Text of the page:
Positive outlook for Morocco’s development prospects
The country could outperform its low-middle-income African peers – but only if it resolves the Western Sahara/SADR dispute.
4 January 2024

North Africa and the Sahel have generally been in the news for all the wrong reasons. Coups last year rocked Mali, Niger, Chad and Burkina Faso, warring factions are tearing Libya asunder, and African migrants seeking greener pastures are defining domestic politics in the European Union (EU).

Several natural disasters caused widespread destruction in 2023, including Libya’s floods and an earthquake in Morocco. Another quake hit the country this week.

However, new analysis on Morocco’s development prospects provides some good news.

The country is unique in several respects. Geographically, it’s the only African nation with Atlantic and Mediterranean coastlines, and a land border with an EU member (Spain) at the tiny enclaves of Ceuta and Melilla.

It claims the disputed Western Sahara territory, a sparsely populated area of mostly desert and a former Spanish colony rich in phosphates and fisheries, and which it part-annexed in 1975. The status of the Sahrawi Arab Democratic Republic (SADR), proclaimed as such by the Polisario Front, remains a divisive issue in the African Union (AU). Morocco left the AU in 1984 shortly after the SADR was admitted as a member, only rejoining in 2017.

Morocco is one of few African countries to achieve the SDG of eliminating extreme poverty

Morocco is one of only two semi-constitutional monarchies in Africa – Lesotho is the other. Both have an elected Parliament, placing them in a modestly more democratic league than Eswatini, Africa’s last absolute monarchy.

Unlike most other North African states, Morocco depends heavily on imported hydrocarbons to meet its energy needs. It has been unable to develop oil or gas resources despite vigorous exploration efforts. While the amount of electricity production from renewable sources increases year-on-year, the share of renewables in total final consumption decreases, given Morocco’s expanding energy demand.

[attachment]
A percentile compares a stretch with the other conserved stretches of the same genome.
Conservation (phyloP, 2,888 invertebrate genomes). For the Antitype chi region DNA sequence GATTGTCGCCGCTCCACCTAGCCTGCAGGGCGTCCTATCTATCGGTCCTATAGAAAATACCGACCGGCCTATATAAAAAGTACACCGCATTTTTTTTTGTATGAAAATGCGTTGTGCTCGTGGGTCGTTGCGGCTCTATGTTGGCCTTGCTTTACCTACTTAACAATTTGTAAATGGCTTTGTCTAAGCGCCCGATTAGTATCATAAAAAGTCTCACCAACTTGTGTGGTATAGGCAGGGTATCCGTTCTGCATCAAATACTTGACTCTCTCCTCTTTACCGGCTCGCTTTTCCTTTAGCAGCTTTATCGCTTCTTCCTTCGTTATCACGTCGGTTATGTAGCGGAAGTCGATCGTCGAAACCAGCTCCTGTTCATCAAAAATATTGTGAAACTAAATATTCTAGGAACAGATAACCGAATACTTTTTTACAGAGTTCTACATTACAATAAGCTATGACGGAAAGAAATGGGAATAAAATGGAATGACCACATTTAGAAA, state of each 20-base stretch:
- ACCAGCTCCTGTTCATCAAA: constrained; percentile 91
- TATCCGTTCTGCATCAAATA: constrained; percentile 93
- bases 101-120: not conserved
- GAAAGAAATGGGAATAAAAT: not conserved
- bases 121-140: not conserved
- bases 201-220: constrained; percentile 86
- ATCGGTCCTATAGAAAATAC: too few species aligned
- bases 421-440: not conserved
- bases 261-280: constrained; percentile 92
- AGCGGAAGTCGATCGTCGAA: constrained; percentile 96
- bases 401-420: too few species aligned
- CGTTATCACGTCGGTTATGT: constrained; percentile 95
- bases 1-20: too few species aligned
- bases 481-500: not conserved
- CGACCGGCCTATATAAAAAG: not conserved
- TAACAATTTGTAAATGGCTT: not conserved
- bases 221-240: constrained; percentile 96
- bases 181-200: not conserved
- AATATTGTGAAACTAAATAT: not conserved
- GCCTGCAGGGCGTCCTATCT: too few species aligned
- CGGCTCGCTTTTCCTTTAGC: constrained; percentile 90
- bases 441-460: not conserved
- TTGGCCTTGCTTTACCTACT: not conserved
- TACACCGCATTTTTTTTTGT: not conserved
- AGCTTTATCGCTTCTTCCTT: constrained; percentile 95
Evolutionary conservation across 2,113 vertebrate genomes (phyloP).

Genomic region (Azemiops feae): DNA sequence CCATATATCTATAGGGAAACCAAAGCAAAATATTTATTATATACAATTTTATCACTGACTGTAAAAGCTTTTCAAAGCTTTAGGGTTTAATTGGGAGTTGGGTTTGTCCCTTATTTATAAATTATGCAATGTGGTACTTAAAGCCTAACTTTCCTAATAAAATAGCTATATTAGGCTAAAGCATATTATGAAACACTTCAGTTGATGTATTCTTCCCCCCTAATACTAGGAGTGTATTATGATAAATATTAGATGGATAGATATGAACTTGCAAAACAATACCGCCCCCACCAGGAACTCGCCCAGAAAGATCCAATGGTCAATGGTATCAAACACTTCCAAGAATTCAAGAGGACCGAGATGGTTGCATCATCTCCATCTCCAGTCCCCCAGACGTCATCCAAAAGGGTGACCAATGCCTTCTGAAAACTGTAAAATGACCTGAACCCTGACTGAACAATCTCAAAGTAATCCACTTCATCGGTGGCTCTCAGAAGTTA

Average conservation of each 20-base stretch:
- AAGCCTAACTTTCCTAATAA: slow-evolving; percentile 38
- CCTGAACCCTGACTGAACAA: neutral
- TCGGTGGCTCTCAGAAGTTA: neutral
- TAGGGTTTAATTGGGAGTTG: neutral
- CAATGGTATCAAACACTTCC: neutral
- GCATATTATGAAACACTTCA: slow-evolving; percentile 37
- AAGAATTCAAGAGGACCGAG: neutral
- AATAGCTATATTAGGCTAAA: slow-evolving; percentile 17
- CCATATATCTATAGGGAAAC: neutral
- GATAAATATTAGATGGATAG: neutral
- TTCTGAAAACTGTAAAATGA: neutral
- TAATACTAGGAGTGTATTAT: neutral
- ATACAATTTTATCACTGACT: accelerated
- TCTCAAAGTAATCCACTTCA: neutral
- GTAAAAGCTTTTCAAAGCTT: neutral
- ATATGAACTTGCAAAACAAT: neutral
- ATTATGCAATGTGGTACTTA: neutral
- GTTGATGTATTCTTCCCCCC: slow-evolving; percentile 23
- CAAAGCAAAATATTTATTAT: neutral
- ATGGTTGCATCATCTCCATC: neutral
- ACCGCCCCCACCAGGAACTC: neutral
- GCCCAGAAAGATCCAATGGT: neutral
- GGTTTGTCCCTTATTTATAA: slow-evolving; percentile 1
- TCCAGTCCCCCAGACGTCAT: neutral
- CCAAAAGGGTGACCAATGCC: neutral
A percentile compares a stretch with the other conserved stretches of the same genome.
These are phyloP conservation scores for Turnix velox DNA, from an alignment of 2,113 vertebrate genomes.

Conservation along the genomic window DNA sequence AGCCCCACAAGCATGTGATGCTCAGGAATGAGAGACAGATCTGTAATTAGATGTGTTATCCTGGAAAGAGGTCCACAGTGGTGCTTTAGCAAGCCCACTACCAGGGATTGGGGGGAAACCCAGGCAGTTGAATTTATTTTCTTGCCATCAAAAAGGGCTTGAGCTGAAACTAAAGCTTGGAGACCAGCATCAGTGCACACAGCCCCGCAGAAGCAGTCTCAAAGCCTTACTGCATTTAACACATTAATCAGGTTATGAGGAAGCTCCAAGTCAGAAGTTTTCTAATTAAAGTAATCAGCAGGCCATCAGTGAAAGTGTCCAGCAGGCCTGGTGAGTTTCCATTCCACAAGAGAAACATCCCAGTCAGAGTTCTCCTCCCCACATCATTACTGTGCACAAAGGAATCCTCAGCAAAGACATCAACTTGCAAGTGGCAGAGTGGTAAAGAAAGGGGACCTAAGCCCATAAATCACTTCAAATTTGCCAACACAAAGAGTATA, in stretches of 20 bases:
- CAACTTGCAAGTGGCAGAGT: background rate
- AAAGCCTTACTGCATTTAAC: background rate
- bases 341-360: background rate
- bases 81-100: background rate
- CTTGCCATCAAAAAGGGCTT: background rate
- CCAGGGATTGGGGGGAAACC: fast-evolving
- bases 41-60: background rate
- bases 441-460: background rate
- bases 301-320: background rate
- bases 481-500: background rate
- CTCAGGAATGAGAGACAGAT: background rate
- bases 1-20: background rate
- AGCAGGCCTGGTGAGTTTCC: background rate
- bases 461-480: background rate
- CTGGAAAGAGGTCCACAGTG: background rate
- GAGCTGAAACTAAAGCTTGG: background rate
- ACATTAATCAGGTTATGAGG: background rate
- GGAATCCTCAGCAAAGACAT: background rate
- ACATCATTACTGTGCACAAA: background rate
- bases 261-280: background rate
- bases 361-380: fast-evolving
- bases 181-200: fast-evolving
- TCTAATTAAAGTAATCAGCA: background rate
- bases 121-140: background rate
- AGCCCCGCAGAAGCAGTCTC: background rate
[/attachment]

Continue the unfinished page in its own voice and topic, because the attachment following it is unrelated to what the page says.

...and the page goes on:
In the wake of the Arab Spring that started in Tunisia in December 2010, Morocco witnessed street protests demanding, among others, the removal of the king’s executive powers. Morocco was ultimately less affected by the widespread popular revolt than other countries in the region, probably because it had experienced several years of solid economic growth.

King Mohammed VI, who ascended to the throne in 1999, also adopted several reforms early in his reign that softened the harsh authoritarianism evident previously.

The Moroccan constitution – prepared through a consultative commission and reflecting some political reforms – was adopted by referendum in 2011. It outlaws single-party rule and requires that political parties not be founded on a religious, ethnic or regional basis. It grants the political opposition the right to ‘free, honest and transparent’ elections, equality between men and women, and various personal and political rights, including the right to strike.

Nearly two-thirds of Moroccan jobs are in the ‘grey’ economy and nearly 77% of employment is informal

After years of steady growth, Morocco experienced a sharp economic deceleration in 2022 due to domestic and international shocks, including a drought and high commodity prices. This happened despite efforts to open its economy for greater private-sector participation and investments in education, health and ICT competitiveness that improved productivity.